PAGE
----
The Vauxhall Maloo is very clearly a product of its origins. Take a tour around HSV's factory in Clayton, a suburb of Melbourne, Victoria, and you'll note how it looks more like a workshop than a factory.In all but the rarest limited-edition cases, HSVs are delivered to Clayton from the Holden factory already sporting the requisite powertrain and most of their interior accoutrements.
The HSV plant then performs the job of redressing them. Steel wheels and standard bumpers come off and on go HSV-specific ones, while springs and dampers are changed and HSV exhausts are fitted. In a few cases, the cars get Chevrolet badges and are exported to the Middle East. In fewer cases still, they get exported to the UK, where they're badged as Vauxhalls.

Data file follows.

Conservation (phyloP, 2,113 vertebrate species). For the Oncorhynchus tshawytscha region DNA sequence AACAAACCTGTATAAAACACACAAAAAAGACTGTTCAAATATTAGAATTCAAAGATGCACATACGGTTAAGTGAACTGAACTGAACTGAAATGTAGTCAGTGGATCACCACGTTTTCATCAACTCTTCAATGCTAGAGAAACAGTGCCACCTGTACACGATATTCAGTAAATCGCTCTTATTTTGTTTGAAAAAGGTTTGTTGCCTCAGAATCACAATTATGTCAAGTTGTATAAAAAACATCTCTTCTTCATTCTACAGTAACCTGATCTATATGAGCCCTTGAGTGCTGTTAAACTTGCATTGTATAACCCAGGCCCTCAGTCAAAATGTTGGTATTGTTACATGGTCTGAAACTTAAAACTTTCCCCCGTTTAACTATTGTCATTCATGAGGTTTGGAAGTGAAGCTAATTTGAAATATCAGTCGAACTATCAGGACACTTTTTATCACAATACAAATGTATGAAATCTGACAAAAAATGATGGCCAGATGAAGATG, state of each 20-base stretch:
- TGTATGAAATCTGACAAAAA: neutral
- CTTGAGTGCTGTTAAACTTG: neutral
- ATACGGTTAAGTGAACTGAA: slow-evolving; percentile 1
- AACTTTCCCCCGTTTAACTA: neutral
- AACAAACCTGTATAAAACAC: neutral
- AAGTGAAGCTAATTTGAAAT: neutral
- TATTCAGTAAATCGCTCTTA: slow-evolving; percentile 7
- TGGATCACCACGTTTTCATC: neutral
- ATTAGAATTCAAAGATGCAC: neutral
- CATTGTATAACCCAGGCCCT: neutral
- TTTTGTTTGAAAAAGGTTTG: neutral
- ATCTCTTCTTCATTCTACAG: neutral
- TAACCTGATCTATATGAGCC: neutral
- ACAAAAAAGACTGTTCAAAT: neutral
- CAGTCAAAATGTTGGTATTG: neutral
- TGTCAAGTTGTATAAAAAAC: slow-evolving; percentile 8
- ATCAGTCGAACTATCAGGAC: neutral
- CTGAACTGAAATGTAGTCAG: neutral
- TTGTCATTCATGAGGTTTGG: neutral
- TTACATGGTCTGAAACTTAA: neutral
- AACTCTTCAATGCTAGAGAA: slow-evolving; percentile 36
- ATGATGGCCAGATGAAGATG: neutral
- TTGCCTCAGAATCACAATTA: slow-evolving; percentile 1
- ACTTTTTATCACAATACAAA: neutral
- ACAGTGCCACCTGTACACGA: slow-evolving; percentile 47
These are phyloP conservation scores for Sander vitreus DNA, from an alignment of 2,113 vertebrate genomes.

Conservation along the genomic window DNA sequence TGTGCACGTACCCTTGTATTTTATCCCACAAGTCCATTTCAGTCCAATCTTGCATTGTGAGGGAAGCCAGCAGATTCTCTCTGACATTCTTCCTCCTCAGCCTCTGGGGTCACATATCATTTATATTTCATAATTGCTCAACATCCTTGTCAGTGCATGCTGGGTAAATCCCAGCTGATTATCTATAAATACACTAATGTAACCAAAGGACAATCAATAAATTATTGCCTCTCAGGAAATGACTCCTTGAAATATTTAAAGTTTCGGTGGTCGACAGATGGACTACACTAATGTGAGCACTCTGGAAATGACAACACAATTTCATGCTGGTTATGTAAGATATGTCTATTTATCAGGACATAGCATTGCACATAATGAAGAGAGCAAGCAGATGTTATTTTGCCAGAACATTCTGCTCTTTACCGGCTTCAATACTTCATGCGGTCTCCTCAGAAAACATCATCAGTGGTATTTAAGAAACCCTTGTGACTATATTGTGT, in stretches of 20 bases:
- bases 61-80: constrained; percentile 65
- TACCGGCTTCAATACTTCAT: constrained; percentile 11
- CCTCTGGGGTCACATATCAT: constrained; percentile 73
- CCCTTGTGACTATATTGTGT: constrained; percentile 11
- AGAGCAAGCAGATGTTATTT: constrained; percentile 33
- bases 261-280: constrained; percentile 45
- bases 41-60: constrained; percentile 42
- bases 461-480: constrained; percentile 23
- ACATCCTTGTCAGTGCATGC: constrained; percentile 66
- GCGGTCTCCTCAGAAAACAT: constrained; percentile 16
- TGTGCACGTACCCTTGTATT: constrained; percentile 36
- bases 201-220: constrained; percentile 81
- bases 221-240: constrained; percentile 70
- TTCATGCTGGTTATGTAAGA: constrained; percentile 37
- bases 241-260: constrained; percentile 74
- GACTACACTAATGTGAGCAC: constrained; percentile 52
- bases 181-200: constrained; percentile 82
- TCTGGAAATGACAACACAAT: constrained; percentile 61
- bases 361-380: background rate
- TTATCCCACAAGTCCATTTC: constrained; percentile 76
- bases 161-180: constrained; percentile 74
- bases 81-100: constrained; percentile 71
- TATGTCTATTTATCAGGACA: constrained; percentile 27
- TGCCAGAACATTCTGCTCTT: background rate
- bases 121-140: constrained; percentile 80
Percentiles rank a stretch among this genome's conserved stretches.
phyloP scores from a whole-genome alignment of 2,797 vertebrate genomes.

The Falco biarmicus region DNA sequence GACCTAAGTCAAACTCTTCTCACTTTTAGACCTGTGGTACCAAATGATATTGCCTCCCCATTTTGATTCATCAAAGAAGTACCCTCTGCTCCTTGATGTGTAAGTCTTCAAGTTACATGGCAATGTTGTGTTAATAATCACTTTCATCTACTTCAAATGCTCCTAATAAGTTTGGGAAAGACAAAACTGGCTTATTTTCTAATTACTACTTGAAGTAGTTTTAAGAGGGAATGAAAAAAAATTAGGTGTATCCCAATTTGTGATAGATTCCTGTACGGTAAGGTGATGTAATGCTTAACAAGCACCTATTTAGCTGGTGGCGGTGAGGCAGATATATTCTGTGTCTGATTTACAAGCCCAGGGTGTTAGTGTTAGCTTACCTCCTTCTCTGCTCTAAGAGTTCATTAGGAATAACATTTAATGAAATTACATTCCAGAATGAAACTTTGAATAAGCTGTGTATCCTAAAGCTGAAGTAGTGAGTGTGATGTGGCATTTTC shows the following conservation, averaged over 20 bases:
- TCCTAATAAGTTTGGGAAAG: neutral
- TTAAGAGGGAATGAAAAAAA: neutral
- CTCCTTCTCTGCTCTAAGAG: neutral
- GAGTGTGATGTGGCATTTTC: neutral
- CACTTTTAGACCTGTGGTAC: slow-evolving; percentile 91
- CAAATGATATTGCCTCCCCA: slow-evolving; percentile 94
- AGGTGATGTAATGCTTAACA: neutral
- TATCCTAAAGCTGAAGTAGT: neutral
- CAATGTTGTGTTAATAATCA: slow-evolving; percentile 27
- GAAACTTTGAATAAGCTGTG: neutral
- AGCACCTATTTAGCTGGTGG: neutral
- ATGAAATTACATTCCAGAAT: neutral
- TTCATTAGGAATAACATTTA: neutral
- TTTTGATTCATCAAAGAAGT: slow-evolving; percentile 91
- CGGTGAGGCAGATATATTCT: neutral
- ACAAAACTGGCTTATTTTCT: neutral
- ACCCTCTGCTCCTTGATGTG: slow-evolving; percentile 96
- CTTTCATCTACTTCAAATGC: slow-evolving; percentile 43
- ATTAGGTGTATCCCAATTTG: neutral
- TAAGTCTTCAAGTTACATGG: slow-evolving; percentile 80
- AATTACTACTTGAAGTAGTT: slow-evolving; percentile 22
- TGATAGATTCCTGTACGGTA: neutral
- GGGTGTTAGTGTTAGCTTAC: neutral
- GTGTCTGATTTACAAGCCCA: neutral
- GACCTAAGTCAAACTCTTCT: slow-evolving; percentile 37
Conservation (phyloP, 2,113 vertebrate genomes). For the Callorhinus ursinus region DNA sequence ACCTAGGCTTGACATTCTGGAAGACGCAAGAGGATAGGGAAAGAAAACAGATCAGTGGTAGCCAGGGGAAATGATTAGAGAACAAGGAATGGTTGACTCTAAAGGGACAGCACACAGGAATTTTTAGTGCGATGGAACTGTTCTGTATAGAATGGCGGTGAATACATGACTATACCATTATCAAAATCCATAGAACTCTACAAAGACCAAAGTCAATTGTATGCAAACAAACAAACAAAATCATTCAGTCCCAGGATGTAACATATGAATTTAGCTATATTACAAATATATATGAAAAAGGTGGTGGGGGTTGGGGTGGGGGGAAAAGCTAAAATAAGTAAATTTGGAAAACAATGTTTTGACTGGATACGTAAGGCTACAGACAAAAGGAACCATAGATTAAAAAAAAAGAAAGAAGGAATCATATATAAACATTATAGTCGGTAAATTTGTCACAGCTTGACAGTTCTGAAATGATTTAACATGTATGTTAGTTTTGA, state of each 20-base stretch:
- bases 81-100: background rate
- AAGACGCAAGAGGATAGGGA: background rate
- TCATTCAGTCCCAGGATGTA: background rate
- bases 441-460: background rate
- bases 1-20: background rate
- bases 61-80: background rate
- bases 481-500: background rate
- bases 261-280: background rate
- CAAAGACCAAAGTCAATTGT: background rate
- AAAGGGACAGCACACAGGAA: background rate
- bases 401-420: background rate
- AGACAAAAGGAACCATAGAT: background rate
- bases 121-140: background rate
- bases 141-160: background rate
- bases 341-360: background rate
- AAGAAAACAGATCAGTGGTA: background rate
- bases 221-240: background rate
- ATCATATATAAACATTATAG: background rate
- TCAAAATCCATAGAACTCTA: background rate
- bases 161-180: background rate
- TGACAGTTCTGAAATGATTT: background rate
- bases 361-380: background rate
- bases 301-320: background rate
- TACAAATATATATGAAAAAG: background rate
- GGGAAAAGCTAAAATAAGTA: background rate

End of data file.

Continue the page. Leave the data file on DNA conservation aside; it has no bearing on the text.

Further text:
All current HSVs are of the same ilk, which means V8 variants of the Commodore and its platform derivatives, all rear drive and with MacPherson struts at the front and a multi-link set-up at the rear.
Some get magnetic dampers but the Maloo does not, riding instead on passive springs and dampers. With a six-speed manual transmission and hydraulic power steering, it's mechanically straightforward but not necessarily any the worse for it. Especially given it has a 425bhp LS3-series V8 under the bonnet. (The standard Holden Ute donor vehicle, by the way, has either a 3.0 or 3.6-litre V6, or a 6.0-litre V8.)
The Maloo is a strict two-seater, although there's quite a lot of room for oddment storage behind the seats. And rather a lot more room again underneath the standard hard tonneau cover over the load bay.